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Cubs historical sleuthing: An injured catcher

One clue made this one easy, and also brought up one of the worst things Leo Durocher did as Cubs manager.

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To allow you to play along here, I have to show you the full version of the photo above, which is in a vertical format:

Getty Images

We have two easily identifiable people in this photo: Ernie Banks at the right, and Leo Durocher, who is looking at his catcher, who’s clearly in some sort of distress.

Your next clue is the baseball 100th anniversary patch on Leo’s right sleeve. That was worn only in 1969.

So, the only way to figure out when this photo was taken was the visiting player also standing over the catcher. We only see a “3” on the back of his uniform. Thankfully, in those days many teams put players’ numbers on batting helmets. You can clearly see “23” on the back of the helmet, and that numbering style was used by the Dodgers in that era.

Claude Osteen, a mainstay of the Dodgers’ rotation from 1965-73, wore No. 23 for them in 1969.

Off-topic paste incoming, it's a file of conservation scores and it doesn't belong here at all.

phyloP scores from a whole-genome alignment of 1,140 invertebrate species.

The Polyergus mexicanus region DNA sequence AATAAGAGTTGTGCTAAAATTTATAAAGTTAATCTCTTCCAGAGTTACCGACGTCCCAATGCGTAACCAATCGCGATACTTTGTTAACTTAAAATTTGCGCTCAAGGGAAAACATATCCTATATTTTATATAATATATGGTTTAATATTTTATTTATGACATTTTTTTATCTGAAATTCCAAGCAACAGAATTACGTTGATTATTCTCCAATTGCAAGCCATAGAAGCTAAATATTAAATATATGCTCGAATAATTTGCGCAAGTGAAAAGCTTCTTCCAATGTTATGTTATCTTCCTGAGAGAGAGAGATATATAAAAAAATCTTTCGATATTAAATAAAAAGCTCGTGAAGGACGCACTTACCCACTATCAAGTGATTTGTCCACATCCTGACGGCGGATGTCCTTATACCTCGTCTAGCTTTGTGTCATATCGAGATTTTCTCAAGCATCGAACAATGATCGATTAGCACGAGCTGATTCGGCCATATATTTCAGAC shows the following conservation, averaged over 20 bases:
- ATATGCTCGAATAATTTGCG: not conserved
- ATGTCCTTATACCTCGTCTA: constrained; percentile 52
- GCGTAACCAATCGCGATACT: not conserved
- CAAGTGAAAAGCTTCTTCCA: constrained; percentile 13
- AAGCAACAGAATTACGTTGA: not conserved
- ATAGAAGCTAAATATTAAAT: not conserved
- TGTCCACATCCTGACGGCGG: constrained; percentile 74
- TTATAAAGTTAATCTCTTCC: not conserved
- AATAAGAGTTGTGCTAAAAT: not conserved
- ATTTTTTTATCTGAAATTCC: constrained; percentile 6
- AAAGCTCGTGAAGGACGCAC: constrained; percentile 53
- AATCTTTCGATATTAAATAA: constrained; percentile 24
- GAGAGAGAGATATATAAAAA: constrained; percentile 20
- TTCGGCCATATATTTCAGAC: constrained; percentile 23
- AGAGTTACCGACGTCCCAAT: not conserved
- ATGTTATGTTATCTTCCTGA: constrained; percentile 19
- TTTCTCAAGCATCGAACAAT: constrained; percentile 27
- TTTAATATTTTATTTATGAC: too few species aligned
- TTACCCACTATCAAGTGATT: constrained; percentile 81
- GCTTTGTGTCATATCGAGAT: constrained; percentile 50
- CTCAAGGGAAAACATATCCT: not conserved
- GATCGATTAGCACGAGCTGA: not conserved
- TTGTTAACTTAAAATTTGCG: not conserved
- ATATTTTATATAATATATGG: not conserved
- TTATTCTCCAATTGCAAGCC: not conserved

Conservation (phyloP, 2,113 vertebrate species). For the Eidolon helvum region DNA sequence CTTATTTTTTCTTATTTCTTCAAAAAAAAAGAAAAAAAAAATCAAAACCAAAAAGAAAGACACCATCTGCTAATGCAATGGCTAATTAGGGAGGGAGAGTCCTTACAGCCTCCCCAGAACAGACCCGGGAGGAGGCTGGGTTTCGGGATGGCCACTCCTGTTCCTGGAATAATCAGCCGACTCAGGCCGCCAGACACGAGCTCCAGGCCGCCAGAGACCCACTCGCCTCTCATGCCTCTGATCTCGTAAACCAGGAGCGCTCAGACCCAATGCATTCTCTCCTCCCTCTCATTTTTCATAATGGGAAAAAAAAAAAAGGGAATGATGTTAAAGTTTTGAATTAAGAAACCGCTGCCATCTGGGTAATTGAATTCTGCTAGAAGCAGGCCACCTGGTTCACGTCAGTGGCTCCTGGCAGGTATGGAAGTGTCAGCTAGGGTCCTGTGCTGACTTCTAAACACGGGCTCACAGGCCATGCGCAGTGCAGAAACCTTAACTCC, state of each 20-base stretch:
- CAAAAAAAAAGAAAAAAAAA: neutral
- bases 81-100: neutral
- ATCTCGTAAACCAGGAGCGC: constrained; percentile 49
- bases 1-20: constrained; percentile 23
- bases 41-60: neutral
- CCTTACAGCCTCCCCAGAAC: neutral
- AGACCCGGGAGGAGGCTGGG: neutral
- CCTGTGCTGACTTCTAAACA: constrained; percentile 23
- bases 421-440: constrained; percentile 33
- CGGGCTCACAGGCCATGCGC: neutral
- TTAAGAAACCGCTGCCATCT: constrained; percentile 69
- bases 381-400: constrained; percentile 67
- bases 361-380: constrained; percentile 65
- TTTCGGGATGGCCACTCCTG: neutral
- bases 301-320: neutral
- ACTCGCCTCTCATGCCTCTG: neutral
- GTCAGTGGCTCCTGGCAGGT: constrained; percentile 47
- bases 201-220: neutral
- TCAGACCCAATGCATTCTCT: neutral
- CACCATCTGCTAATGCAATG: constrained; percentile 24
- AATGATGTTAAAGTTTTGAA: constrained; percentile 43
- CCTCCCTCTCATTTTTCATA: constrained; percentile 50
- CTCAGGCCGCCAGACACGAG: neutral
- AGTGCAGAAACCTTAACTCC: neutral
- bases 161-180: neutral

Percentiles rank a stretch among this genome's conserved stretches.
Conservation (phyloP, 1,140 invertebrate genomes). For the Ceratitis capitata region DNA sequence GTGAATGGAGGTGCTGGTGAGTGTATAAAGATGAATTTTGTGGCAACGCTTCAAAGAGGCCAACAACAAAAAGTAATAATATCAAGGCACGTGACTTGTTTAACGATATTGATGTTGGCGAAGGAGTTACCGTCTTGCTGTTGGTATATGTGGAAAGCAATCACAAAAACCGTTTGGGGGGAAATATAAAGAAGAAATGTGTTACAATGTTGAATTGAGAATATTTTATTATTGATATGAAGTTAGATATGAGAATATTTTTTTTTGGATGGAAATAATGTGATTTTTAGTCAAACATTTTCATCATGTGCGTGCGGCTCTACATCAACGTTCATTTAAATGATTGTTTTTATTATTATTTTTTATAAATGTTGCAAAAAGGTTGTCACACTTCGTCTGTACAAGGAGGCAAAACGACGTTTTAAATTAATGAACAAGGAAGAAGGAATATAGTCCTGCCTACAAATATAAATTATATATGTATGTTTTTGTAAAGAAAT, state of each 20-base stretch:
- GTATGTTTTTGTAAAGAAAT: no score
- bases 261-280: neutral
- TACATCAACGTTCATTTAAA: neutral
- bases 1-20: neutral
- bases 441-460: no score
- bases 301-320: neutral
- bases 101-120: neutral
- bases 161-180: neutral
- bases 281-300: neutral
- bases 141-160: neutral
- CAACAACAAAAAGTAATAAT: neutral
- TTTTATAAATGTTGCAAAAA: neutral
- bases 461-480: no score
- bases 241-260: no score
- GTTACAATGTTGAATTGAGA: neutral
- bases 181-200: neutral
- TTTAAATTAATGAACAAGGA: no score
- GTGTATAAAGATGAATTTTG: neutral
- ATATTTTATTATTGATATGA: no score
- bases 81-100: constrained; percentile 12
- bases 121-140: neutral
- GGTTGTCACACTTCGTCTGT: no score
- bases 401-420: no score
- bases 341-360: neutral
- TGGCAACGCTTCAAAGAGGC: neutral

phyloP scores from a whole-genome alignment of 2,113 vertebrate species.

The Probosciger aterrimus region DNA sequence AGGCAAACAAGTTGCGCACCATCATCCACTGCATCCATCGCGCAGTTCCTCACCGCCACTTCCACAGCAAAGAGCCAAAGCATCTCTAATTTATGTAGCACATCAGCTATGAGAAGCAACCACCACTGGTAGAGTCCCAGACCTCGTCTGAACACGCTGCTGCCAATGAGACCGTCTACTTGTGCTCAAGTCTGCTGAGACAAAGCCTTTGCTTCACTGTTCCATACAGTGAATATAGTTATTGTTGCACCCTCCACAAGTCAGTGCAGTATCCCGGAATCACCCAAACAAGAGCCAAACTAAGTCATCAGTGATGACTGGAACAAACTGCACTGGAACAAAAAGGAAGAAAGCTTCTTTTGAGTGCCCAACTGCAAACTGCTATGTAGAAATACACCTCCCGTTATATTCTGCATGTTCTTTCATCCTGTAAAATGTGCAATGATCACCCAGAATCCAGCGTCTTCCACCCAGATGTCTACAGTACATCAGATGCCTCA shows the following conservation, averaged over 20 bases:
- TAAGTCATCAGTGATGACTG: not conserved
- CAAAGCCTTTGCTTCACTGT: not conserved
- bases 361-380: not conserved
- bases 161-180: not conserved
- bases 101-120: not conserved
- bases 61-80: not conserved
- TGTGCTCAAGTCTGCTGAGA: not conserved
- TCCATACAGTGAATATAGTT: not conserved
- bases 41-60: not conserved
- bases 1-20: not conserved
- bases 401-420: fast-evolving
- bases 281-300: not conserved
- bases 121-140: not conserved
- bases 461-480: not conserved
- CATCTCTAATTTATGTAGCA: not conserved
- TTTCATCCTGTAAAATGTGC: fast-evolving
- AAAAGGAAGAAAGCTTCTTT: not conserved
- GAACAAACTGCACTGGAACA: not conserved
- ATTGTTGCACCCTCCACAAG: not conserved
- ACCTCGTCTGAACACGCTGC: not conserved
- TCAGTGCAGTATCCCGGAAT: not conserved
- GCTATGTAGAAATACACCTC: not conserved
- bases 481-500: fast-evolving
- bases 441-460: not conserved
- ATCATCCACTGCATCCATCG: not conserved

Osteen pitched twice in Wrigley Field in 1969 — May 7 and July 25. All the people in this photo are wearing long sleeves under their jerseys. The boxscores say it was 58 degrees on May 7 and 80 on July 25, so this has to be May 7, 1969.

The problem is that the Cubs catcher doesn’t look like Randy Hundley, who caught the May 7 game (and the July 25 game, too). But it has to be, there’s no other possible game this could be, there would be no reason for Osteen to be standing at the plate in that situation. Also, Durocher kept riding Hundley hard in 1969, for the fourth straight year. He started and caught every inning of all six games the Dodgers played against the Cubs in Wrigley Field that year.

That game went 12 innings, with Fergie Jenkins throwing a complete game. (Try doing that in 2019!) The small piece of face you can see in the upper right of the photo looks like Fergie, too.

Osteen threw the first nine innings and batted three times, popping up foul, grounding out and singling. It’s tough to know which at-bat that was; given the shadows I’m inclined to say it was during the first at-bat, in which he popped up. Hundley, down temporarily, stayed in the game, a perfect example of Durocher’s old-school mentality that should have been out of the game by 1969.

If Durocher hadn’t overused Hundley so much from 1966 through early 1970, he might have played several more years than he did. Hundley caught at least 144 games for four straight years, and caught almost every inning of all those games, including a brutal 156 starts in 1968. But his knees couldn’t take all the pounding and eventually serious knee injuries shortened what might have been a much better career.